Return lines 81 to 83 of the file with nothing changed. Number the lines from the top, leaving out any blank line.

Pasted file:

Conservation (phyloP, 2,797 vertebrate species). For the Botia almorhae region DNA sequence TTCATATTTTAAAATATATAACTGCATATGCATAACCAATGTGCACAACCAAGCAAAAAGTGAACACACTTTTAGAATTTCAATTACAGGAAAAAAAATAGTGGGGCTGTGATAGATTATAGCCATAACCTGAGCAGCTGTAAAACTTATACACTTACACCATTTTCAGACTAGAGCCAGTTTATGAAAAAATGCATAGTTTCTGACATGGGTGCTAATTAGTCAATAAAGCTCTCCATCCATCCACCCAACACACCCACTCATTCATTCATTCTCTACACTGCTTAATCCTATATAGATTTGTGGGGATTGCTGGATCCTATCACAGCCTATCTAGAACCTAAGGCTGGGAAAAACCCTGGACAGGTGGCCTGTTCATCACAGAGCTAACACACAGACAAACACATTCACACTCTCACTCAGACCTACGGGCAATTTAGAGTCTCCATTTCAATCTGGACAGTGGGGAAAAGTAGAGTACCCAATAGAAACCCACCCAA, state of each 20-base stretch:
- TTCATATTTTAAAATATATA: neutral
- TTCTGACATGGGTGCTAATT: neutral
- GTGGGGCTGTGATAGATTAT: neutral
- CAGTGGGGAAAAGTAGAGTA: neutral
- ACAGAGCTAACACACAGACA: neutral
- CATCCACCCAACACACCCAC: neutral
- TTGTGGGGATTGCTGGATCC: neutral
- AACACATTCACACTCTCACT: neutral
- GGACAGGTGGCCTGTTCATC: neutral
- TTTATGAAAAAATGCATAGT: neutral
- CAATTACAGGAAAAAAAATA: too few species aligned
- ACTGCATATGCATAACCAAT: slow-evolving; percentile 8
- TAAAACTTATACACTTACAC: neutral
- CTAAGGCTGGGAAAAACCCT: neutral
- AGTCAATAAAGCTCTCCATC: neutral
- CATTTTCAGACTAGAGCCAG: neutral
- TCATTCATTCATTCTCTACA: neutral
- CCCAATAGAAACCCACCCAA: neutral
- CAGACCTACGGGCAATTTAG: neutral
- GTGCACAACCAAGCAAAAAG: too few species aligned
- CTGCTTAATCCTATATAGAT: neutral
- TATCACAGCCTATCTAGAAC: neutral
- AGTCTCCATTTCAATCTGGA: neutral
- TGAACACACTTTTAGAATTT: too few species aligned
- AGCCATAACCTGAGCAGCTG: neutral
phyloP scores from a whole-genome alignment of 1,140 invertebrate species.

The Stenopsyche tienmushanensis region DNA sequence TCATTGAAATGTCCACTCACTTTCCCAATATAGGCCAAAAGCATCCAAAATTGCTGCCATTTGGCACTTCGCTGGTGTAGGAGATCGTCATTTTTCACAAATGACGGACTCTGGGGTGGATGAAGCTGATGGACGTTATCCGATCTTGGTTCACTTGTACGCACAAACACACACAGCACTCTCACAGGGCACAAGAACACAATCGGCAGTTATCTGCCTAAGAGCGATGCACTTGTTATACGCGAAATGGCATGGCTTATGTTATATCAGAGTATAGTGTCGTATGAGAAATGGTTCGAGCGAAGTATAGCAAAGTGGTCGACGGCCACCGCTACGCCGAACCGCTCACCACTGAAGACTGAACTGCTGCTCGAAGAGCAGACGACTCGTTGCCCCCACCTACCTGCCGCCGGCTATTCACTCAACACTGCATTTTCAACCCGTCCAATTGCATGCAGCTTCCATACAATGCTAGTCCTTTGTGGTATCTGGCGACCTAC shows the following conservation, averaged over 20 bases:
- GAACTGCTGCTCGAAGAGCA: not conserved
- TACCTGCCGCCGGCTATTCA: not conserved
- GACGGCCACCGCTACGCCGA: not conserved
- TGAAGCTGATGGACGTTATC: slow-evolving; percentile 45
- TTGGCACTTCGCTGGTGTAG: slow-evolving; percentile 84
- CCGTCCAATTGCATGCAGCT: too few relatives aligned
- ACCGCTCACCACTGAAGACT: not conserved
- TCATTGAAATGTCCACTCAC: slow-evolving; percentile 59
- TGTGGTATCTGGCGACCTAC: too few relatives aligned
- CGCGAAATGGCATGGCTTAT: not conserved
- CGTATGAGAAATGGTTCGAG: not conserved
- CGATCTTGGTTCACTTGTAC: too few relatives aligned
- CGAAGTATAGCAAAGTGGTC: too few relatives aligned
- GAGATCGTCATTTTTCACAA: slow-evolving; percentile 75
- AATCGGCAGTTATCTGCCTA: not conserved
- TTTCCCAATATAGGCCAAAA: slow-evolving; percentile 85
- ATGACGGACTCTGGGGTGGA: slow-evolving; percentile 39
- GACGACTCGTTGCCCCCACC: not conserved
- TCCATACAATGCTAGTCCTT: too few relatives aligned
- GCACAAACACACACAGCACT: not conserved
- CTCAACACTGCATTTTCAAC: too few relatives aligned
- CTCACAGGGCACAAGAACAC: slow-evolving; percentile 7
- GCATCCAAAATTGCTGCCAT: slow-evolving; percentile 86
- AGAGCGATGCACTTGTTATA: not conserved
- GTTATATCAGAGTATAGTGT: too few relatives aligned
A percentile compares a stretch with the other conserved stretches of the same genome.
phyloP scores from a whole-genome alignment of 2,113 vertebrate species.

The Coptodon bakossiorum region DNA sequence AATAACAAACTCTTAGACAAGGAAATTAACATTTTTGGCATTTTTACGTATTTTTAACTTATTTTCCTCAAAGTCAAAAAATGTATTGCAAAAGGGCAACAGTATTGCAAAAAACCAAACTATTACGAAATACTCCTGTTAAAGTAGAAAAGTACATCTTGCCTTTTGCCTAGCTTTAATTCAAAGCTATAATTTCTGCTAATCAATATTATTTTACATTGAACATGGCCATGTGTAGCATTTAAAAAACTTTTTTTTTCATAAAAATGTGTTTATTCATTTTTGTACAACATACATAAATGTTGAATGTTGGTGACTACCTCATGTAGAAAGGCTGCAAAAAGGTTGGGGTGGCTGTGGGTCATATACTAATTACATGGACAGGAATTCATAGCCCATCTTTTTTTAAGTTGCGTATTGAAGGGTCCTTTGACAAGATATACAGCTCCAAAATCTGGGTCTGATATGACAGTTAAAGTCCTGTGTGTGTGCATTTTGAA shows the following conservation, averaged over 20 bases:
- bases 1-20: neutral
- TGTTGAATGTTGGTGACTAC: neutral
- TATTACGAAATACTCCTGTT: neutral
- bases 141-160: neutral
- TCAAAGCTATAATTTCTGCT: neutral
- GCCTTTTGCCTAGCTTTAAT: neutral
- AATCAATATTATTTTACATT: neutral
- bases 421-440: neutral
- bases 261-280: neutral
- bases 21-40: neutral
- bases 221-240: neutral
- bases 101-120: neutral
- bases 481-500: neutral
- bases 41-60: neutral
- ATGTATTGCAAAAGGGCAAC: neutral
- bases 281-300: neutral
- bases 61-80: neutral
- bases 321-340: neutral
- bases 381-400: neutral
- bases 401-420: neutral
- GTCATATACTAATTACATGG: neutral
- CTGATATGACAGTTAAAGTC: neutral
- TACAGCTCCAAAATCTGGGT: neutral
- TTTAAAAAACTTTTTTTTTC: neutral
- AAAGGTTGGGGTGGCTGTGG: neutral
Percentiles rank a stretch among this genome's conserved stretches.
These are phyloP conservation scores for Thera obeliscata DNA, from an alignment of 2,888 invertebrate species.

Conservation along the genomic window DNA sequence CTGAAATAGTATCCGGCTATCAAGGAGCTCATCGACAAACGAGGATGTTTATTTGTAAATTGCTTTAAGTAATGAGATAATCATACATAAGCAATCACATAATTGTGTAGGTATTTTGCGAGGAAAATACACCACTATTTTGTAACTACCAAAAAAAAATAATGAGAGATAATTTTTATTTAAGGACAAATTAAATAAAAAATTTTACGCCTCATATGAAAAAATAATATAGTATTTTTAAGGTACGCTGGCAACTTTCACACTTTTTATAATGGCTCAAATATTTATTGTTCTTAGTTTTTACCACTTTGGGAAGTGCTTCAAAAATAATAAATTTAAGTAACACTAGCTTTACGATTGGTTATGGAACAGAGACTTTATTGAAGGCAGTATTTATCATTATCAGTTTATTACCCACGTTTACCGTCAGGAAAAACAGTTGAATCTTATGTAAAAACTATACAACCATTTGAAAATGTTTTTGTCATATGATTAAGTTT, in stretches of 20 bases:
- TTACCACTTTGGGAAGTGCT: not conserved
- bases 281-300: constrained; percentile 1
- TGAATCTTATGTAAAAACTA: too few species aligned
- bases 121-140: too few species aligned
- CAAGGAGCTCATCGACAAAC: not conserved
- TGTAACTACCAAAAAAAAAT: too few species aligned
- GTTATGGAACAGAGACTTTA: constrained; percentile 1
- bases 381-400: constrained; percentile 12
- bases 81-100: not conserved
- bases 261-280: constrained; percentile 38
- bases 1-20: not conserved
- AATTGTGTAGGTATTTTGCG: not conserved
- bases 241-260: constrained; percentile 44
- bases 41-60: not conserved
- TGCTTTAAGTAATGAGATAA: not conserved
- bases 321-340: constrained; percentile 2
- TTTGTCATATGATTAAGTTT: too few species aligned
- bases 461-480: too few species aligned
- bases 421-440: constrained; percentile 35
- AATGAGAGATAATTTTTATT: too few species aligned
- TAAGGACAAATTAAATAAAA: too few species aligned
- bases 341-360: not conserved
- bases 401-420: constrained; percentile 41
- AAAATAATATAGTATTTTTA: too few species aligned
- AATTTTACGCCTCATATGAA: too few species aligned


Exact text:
- AAAGGTTGGGGTGGCTGTGG: neutral
Percentiles rank a stretch among this genome's conserved stretches.
These are phyloP conservation scores for Thera obeliscata DNA, from an alignment of 2,888 invertebrate species.